How to Make Names that End in -s Plural

Mrs. Mears wondered whether the way she pronounces her last name determines how she should make it plural. Are she and her husband the Mears or the Mearses?

Mignon Fogarty
2-minute read

names plural s

Last week a woman asked me how to make her last name plural. She has recently married and become Mrs. Mears, and she wanted to know whether she and her husband are simply the Mears, or if together, they are the Mearses (making it plural by adding an -es to the end).

She wrote,

“I am aware that if the word ends with an -s you would normally add an -es to pluralize as in Lewis and the Lewises. However, I have also heard about the exception when the word that ends in an -s has the sound of a z such as Withers as opposed to an s sound as with Lewis

I used to think the plural would be "the Mearses," but after some research I am wondering if perhaps it should indeed be "the Mears."

Her question made me pause. I was 99% sure it should be the Mearses, but when she mentioned the sounds-like-z rule, I vaguely remembered hearing something like that somewhere, so I did some research just to be sure.

Most Sources Say to Add -es to the End

The Chicago Manual of Style, the AP Stylebook, Garner’s Modern American Usage, and the Cambridge Guide to English Usage all say to make names that end with -s plural by adding -es, and they make no exceptions for pronunciation. Garner is particularly adamant that adding -es is the only way to do it.

The one source I found that does mention the z-exception is the online Guide to Grammar and Writing produced by the Capital Community College Foundation, and even they say there are exceptions to the rule. For example, the site says it should be Joneses even though Jones ends with a z-sound. I usually consider that site to be a credible source, but in this case, with so many other sources lined up against it, and it not being all that firm about the rule, I’d say to ignore their advice and go with adding -es in all cases and saying, “We are the Mearses.”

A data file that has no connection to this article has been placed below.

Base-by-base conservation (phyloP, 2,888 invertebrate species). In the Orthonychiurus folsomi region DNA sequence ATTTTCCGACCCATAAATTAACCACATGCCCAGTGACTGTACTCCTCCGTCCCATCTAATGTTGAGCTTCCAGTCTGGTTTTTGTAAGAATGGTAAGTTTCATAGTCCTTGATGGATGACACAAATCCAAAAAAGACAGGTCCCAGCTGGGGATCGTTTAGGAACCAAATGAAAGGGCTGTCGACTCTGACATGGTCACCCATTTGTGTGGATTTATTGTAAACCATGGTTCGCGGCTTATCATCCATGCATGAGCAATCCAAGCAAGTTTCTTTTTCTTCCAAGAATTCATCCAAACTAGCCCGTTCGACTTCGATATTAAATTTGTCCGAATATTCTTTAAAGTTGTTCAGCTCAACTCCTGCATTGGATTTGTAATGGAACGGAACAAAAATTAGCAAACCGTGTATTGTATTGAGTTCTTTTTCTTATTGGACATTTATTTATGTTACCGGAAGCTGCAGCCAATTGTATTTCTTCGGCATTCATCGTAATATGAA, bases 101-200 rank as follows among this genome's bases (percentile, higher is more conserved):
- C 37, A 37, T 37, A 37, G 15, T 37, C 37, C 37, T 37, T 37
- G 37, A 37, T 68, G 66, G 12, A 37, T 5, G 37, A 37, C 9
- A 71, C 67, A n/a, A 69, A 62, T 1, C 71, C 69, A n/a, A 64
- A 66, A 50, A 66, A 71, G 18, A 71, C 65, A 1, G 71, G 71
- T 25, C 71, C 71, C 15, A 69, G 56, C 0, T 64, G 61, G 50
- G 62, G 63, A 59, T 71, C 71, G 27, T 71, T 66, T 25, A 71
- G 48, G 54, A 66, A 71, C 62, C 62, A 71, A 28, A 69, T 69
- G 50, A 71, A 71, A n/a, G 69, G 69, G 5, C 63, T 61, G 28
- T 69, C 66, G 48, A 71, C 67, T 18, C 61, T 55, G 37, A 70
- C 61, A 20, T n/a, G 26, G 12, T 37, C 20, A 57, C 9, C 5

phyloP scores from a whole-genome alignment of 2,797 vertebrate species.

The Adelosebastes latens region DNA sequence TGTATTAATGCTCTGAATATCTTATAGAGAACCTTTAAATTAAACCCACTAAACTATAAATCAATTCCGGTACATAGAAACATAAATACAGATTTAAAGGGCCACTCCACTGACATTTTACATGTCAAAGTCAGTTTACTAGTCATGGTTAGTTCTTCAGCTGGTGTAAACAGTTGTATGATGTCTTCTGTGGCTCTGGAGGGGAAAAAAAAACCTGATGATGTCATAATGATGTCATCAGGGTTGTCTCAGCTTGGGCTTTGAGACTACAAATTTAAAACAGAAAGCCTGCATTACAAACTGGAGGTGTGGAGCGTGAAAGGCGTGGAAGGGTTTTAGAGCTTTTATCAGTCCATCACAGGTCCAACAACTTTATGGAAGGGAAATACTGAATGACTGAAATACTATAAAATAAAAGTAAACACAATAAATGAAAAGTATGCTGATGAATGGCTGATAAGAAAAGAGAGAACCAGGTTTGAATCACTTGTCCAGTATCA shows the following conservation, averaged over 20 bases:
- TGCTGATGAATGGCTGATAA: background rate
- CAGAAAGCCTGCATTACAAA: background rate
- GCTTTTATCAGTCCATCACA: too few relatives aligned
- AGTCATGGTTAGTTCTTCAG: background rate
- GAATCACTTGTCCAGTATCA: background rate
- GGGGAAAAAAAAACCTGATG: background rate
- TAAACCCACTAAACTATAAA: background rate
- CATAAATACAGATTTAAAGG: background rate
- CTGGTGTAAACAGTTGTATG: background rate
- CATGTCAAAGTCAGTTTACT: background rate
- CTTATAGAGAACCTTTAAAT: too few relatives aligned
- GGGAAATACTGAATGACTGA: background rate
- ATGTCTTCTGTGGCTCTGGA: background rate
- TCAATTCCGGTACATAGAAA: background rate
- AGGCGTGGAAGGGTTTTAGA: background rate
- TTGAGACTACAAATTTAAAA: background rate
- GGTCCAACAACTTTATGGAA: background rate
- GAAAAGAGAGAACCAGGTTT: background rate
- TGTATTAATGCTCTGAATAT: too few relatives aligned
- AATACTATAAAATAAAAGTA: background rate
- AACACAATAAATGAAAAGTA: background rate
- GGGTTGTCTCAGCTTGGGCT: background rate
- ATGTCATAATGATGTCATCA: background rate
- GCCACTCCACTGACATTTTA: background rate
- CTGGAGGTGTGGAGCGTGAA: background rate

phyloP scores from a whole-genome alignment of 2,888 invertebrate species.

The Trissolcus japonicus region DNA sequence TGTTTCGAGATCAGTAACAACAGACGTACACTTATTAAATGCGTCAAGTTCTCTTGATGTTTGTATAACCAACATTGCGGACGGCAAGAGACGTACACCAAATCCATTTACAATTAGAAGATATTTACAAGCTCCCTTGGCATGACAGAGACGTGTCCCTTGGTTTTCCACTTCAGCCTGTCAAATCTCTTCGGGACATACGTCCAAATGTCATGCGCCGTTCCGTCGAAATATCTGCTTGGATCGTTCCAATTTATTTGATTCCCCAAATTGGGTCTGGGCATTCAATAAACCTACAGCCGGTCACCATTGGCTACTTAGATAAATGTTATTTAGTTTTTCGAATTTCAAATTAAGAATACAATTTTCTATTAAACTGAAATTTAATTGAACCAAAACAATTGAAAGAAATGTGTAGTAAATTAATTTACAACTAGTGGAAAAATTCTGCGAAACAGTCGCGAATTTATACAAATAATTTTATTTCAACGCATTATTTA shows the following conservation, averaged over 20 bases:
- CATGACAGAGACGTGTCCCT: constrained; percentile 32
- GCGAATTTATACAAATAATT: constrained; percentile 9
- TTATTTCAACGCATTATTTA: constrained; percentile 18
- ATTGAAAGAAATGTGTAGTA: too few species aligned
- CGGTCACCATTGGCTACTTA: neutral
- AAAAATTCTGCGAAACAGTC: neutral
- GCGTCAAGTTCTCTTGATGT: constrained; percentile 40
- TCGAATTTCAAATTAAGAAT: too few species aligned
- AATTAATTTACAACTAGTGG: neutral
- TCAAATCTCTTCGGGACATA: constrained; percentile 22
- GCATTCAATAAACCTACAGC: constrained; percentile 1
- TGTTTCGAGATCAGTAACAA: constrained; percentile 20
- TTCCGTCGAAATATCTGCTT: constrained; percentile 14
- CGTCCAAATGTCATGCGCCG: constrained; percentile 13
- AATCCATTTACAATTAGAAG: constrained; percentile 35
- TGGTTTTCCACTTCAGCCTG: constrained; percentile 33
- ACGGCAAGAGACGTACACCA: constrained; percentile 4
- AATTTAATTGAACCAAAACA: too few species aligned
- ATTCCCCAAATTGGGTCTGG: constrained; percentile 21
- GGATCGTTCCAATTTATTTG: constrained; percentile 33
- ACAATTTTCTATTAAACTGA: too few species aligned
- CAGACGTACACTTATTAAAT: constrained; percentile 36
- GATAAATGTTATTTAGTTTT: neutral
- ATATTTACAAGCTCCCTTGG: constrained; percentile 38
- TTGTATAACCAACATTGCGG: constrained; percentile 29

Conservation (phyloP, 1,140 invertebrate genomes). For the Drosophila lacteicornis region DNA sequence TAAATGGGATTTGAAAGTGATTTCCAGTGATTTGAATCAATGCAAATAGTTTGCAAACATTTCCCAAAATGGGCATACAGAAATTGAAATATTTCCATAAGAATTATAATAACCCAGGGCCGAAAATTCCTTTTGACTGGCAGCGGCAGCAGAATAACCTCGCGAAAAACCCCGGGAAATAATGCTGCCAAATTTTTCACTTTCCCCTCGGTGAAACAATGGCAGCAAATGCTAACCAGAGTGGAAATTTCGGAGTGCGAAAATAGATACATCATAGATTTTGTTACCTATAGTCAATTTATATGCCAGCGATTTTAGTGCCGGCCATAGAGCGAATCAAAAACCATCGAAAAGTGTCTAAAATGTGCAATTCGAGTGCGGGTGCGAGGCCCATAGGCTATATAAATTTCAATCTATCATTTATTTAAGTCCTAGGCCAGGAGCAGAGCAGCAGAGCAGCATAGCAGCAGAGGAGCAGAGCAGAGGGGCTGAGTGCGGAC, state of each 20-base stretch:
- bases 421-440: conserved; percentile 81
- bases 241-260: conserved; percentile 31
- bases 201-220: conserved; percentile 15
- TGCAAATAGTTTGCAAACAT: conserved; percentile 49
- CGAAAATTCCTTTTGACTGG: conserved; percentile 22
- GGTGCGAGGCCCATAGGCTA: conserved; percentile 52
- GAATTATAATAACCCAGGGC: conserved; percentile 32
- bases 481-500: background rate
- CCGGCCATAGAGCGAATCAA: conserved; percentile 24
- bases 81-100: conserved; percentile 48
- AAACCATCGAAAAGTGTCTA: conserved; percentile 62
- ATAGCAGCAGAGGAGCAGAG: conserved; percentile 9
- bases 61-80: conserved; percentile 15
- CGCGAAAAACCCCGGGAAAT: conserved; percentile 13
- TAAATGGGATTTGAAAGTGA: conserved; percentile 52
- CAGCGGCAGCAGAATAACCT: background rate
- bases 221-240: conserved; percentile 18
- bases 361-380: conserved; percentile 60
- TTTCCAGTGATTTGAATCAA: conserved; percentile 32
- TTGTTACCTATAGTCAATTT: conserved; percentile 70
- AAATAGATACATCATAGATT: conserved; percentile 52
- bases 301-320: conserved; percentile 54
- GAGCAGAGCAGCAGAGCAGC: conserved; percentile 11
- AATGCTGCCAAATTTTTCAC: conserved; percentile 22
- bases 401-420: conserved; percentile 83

It’s Difficult to Have a Rule Based on Pronunciation

The z-sound rule is also a problem for another reason besides all the style guides lining up against it: it’s hard to determine whether a name ends with an s-sound or a z-sound—at least it is for me. I tried the trick Gretchen recommended in her article on the Canadian pronunciation of the word about. I put my hand on my throat when I pronounced Mears, Jones, and some other names to see if I could feel a buzzing, which would indicate I was making a z-sound. Sometimes I was and sometimes I wasn’t. The pronunciation difference between an s and a z was too subtle for me to pin down. 

Do they pronounce their name “Mears” or “Mearz”? I wouldn’t be surprised if different families pronounce it different ways, so having a spelling rule based on pronunciation would be a problem. For that reason, I’m especially glad I can tell you that just adding -es is the best choice.  Call yourself the Mearses.

About the Author

Mignon Fogarty

Mignon Fogarty is the founder of Quick and Dirty Tips and the author of seven books on language, including the New York Times bestseller "Grammar Girl's Quick and Dirty Tips for Better Writing." She is an inductee in the Podcasting Hall of Fame, and the show is a five-time winner of Best Education Podcast in the Podcast Awards. She has appeared as a guest expert on the Oprah Winfrey Show and the Today Show. Her popular LinkedIn Learning courses help people write better to communicate better.